Some Republicans have said they want to see much more extreme spending cuts across these measures, including slashing Environmental Protection Agency (EPA) funding, big cuts to child care spending, and curbing food aid programs further. Many in the party are also interested in gutting the policies from President Joe Biden’s signature Inflation Reduction Act, including clawing back funding from everything from the IRS to the Energy Department.

The full year bills could be a messaging vehicle for some of Republicans’ culture wars and political priorities as well. The GOP has said it won’t back funding for any diversity, equity, and inclusion (DEI) government initiatives, for example. Additionally, Ukraine aid is poised to be a point of contention as more and more Republicans have turned against providing additional financial support to the country in its defense against Russia’s invasion. And funding for border security is expected to be another sticking point, with Republicans eager to set aside more resources for a border wall.

All of these are nonstarters for Democrats, who have included increases in EPA funding, Pell Grant funding, and tribal program resources as part of their Senate bills. Biden has also requested a total of roughly $100 billion in supplemental aid including $61 billion in Ukraine aid, $14 billion in Israel aid, and $9 billion in humanitarian aid to Gaza, Israel, and Ukraine.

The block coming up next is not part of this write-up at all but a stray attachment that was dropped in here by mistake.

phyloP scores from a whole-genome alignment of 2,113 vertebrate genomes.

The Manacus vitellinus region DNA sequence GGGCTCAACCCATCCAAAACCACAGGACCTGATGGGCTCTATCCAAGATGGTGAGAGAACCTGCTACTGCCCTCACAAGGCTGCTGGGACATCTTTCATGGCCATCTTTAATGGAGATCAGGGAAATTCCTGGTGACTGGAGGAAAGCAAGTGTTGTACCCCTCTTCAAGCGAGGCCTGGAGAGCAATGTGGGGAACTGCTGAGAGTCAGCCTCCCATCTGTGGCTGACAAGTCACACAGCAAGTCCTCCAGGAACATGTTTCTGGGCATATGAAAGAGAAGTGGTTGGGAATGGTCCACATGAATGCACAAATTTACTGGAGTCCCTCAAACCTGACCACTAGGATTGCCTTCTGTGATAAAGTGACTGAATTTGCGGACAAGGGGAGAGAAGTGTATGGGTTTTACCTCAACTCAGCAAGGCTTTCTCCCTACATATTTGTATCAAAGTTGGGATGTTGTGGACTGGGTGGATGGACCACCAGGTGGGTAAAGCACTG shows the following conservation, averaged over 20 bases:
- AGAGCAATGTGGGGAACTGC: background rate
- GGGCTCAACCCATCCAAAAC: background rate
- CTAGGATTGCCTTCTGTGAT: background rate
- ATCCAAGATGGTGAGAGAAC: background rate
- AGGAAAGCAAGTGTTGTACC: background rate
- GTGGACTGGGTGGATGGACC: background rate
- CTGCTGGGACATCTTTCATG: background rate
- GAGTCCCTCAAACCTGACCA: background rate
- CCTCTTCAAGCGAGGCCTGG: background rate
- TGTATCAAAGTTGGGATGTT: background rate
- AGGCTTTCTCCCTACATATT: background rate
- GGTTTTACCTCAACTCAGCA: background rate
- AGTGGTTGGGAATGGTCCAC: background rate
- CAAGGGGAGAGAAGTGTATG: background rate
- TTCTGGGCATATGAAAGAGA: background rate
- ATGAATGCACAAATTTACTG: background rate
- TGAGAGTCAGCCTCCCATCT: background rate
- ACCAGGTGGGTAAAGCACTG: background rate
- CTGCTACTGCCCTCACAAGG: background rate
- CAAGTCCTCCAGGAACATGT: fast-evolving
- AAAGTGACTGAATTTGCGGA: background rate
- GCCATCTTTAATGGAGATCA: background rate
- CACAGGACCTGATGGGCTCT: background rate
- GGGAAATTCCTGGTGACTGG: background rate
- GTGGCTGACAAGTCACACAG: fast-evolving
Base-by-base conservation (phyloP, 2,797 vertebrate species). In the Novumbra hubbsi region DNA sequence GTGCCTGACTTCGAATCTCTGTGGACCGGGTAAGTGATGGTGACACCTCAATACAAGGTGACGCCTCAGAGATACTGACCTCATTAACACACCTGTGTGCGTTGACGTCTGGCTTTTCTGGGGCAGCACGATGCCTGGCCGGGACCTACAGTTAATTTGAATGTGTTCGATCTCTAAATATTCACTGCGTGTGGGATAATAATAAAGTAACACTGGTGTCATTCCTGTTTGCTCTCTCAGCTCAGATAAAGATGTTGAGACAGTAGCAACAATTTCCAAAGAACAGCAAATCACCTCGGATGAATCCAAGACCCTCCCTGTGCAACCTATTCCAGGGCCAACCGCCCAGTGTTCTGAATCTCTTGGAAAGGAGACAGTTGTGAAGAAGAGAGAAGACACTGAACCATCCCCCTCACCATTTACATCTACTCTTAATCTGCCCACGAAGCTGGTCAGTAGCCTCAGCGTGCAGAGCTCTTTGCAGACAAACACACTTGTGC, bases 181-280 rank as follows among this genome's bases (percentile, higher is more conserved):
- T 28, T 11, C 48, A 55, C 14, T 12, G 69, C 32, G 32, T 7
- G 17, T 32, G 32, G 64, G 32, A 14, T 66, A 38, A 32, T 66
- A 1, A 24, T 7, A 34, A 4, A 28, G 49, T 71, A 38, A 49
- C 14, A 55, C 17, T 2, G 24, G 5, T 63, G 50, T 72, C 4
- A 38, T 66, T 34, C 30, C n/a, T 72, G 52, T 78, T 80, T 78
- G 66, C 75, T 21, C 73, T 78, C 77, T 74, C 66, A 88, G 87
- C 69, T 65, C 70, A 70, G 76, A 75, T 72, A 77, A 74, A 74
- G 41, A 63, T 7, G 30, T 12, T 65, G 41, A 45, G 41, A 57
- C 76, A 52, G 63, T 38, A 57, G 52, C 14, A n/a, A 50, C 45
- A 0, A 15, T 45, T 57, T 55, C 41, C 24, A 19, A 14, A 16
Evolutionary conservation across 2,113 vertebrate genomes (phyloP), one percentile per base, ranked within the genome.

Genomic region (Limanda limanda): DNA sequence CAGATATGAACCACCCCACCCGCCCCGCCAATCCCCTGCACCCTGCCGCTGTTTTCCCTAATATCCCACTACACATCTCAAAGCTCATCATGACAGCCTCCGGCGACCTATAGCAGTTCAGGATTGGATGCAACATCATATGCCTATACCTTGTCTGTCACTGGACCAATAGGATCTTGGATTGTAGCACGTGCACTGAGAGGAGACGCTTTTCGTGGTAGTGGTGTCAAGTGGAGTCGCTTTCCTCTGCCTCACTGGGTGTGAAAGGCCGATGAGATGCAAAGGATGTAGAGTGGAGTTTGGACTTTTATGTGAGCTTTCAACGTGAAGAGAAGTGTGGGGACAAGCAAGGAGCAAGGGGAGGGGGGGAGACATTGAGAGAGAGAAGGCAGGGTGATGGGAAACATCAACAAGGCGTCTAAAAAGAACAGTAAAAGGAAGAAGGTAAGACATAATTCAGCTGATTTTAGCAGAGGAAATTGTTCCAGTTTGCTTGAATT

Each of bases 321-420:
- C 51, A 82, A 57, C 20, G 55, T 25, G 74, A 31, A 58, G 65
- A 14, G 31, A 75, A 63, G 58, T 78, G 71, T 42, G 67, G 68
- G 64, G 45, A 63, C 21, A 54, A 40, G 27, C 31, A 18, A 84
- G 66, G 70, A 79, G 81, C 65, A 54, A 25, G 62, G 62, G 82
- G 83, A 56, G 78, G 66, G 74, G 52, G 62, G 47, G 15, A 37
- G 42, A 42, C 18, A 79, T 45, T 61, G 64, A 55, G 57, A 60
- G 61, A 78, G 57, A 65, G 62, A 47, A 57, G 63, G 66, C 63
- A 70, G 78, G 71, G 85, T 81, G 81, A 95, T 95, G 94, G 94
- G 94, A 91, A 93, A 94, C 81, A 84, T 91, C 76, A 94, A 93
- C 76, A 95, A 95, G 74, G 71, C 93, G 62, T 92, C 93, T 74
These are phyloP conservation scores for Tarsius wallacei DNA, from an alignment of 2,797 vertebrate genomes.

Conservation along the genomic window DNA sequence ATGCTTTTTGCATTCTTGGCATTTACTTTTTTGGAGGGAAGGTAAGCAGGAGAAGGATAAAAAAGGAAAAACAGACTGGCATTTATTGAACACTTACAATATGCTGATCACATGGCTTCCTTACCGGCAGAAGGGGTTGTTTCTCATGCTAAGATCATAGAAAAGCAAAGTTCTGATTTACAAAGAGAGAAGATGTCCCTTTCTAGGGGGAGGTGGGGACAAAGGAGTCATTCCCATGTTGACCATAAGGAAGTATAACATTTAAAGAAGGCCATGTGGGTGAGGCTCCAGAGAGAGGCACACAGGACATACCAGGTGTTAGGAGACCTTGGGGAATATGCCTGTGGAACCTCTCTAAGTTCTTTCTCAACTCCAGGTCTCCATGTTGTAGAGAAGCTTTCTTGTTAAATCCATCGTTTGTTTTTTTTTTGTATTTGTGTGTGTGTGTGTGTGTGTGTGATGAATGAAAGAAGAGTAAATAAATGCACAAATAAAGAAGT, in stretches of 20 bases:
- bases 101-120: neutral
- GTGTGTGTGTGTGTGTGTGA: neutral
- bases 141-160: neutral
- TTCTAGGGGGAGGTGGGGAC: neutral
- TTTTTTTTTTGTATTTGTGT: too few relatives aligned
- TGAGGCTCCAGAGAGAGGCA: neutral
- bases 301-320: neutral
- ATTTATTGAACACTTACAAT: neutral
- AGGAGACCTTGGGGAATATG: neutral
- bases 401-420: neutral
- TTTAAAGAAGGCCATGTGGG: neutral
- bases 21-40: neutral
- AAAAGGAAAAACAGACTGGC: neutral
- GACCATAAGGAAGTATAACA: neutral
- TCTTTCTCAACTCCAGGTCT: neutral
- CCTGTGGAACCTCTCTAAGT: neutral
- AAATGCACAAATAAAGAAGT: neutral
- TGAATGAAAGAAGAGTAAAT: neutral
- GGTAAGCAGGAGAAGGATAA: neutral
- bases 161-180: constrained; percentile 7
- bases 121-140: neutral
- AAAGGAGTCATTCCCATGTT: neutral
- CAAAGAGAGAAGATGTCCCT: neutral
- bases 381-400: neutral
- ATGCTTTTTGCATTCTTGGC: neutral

For now, the CR ensures there won’t be any shutdown drama over the holidays, though there’s no such guarantee for January and February. “This was a very important first step to get us to the next stage so that we can change how Washington works,” Johnson said.

Updated, November 16, 10:10 am ET: This story was originally published on November 15 and has been updated to include the outcome of the Senate vote on a funding bill.